In general, the harder you pedal, the more impactful the workout. The table below, developed by Dr. Edward Coyle of the University of Texas at Austin, correlates cycling speed to calories burned. A heavier rider would burn more calories, a smaller rider would burn fewer. Generally, the calories burned will be somewhat lower indoors versus outdoors.
It’s unrealistic to go super-fast all of the time. Most endurance athletes follow the 80/20 rule. Developed by Matt Fitzgerald, he preaches 80 percent of training should be done at low intensity and the other 20 percent at high intensity. Sounds good, but how do you know the difference when pedaling on a bike?
Here are three ways to gauge your effort while riding your Echelon bike:
In our prior post, we discussed heart rate characteristics of which cyclists should be aware. [Check out Echelon’s heart rate monitor]. Max heart rate and resting heart rate act as bookends for controlled effort. Exercise zones, as shown below, are one way to gauge effort. Unlike other measures, exercise zones also factor in age. More fit athletes may need to handicap their zones.
You will need to know your max heart rate to use exercise zones. We shared this information in last week’s post.
To find your max heart rate, jump on the bike and do a ten-minute warm-up. Next, every 30 seconds, increase by 15 watts (or 1 mph of speed). Your max heart rate is the last 30 seconds of work before your watts decrease.
Rate of Perceived Exertion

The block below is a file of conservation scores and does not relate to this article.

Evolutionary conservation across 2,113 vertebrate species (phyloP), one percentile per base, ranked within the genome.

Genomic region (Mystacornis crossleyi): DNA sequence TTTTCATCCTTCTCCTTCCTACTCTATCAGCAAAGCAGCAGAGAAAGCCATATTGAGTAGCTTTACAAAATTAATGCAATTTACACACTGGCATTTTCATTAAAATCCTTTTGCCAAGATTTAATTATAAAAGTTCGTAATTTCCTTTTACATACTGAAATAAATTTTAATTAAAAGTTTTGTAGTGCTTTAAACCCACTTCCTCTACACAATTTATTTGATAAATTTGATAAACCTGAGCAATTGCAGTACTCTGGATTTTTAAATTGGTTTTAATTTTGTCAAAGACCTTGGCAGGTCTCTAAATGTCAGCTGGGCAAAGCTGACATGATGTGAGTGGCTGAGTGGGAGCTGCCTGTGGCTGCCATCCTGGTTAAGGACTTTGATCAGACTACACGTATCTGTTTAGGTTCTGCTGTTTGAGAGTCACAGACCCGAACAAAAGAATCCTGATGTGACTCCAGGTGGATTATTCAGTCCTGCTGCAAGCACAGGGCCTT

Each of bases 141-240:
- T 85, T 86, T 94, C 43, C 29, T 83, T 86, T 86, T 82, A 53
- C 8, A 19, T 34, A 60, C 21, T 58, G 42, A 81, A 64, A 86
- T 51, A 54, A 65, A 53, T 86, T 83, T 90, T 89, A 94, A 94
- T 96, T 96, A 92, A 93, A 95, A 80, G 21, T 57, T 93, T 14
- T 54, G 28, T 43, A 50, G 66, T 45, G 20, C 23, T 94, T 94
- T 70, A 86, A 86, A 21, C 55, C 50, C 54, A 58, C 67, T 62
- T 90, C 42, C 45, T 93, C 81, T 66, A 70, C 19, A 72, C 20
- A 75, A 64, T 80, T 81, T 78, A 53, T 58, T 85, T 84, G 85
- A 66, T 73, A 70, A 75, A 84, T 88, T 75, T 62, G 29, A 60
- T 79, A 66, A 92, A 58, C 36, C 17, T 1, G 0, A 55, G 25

Not a fan of heart rate? then Rate of Perceived Exertion (RPE) is for you. Swedish scientist Robert Borg created a scale to assist athletes in judging intensity. Borg’s scale ranges from 1 -20 (often simplified 1 to 10) and describes how hard an effort should feel.
RPE demands honesty. The great UCLA coach John Wooden remarked, “Never confuse activity with achievement.” When riding your Echelon bike, be willing to achieve. Rate of Perceived Exertion helps with that.
Heart Rate Zones
Heart rate zones demarcate effort by bookending effort levels. Based on your maximum heart rate, the zones vary from one (easy) to zone five (maximum effort — greater than 100 percent effort). It’s important to train in multiple zones. The range of zones may vary (from one to six, or sometimes seven).
Avoid the dreaded zone three syndrome where you are working hard but not hard enough to force a physical change in your body. There are times when you should need recovery after a really hard effort and times where you don’t. Every hard effort should not be the same effort.
Use your maximum and resting heart rate to setup your heart rate training zones.
Knowing your heart rate zones, allow you to ride according to your ability level. Next time you’re on the Echelon bike, check out one of Randall’s classes. When you hear him call out a zone, you’ll be able to adjust appropriately.